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Recessional velocity

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Title: Recessional velocity  
Author: World Heritage Encyclopedia
Language: English
Subject: Hubble's law, Fornax Cluster, Virgo Cluster, Milne model, Observational astronomy
Collection: Observational Astronomy
Publisher: World Heritage Encyclopedia

Recessional velocity

Recessional velocity is the rate at which an object is moving away, typically from Earth.

Application to cosmology

Recessional velocity is most pertinent to distant galaxies, which (due to Hubble's Law) redshift proportionally to their distance from the Earth. The redshift is usually interpreted as due to recessional velocity, which can be calculated according to the formula:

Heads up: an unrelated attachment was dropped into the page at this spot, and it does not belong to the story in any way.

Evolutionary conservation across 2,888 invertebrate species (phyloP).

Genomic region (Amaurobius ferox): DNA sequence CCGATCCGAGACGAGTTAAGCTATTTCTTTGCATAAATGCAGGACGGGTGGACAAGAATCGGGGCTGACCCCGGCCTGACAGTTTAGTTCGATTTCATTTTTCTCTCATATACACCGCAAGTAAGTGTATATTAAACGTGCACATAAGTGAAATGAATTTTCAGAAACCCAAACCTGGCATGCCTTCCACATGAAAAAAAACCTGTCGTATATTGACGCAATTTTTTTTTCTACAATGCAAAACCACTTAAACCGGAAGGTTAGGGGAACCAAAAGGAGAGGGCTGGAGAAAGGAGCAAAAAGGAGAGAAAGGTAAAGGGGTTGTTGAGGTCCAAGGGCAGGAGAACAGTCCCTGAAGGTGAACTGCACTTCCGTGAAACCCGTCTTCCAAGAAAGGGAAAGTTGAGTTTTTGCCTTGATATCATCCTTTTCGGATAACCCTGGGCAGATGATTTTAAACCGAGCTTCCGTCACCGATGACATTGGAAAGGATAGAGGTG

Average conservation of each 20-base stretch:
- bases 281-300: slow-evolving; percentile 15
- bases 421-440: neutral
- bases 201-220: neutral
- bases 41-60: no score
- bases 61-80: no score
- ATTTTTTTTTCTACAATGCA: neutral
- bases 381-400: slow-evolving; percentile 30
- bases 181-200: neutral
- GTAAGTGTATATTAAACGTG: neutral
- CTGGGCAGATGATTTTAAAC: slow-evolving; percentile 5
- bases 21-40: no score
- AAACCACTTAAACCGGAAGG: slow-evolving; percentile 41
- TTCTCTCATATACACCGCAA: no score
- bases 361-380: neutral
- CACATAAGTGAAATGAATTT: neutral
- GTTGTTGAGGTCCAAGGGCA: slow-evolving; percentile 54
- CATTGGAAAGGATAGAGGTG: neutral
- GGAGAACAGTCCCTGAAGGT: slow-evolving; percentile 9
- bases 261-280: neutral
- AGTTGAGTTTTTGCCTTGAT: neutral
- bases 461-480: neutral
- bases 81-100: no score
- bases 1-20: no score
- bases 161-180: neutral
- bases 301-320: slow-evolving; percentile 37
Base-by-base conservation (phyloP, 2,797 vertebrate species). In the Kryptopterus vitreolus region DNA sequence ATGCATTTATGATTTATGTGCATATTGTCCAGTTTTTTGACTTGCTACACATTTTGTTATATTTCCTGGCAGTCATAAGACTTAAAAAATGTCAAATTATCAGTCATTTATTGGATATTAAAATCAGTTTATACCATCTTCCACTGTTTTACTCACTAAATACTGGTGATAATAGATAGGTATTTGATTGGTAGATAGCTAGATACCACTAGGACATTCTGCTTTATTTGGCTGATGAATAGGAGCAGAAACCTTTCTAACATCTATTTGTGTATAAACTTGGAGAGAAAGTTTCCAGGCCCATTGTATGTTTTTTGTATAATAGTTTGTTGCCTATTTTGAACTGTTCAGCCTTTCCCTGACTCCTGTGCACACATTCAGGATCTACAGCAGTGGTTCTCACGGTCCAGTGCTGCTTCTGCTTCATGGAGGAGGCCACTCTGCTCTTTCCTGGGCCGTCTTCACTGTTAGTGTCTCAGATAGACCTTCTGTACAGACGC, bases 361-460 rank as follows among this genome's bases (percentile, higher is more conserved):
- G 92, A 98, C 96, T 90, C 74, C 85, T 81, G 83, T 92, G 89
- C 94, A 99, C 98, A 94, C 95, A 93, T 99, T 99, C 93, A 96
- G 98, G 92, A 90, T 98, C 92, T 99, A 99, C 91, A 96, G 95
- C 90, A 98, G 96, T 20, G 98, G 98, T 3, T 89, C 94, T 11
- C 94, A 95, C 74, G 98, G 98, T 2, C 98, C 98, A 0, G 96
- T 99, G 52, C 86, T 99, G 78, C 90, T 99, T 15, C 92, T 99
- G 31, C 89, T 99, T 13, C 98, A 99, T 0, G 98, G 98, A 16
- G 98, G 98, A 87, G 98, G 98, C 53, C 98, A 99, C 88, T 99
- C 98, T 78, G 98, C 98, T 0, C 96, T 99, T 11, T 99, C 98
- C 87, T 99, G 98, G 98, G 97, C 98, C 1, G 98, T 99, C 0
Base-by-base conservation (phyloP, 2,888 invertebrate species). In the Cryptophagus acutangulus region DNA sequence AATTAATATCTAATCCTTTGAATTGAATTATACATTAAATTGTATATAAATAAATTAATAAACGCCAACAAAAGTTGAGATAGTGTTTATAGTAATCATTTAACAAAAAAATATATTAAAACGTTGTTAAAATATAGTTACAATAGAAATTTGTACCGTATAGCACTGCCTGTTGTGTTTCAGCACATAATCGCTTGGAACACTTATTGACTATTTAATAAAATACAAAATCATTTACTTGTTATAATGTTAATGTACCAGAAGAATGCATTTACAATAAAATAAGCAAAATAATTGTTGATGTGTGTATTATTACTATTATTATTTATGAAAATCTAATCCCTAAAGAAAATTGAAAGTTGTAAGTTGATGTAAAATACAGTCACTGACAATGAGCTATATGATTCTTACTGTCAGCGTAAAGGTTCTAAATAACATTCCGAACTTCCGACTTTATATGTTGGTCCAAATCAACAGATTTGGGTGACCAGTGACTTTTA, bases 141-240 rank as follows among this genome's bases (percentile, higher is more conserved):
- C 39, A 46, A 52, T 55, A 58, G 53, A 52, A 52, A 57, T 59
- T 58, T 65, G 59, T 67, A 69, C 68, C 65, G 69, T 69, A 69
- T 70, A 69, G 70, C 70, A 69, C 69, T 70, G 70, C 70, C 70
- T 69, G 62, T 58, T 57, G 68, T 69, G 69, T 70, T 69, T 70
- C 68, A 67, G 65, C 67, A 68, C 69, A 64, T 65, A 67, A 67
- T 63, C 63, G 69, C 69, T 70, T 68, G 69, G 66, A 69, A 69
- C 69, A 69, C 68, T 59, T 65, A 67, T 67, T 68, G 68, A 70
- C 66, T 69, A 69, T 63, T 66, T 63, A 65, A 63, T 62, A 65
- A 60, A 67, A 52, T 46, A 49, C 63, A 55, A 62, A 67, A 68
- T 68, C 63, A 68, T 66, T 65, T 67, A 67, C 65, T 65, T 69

v = H_0 D\

where H_0 is the Hubble constant, D is the intervening distance, and v is the recessional velocity, generally measured in km/s.

The recessional velocity of a galaxy is usually calculated from the redshift observed in its emitted electromagnetic radiation. The distance to the galaxy is then estimated using Hubble's Law. Since the distance is constantly increasing, the recession velocity is also increasing in magnitude. Therefore, "recession velocity" is a misnomer; more properly, this phenomena should be referred to as the recession acceleration.


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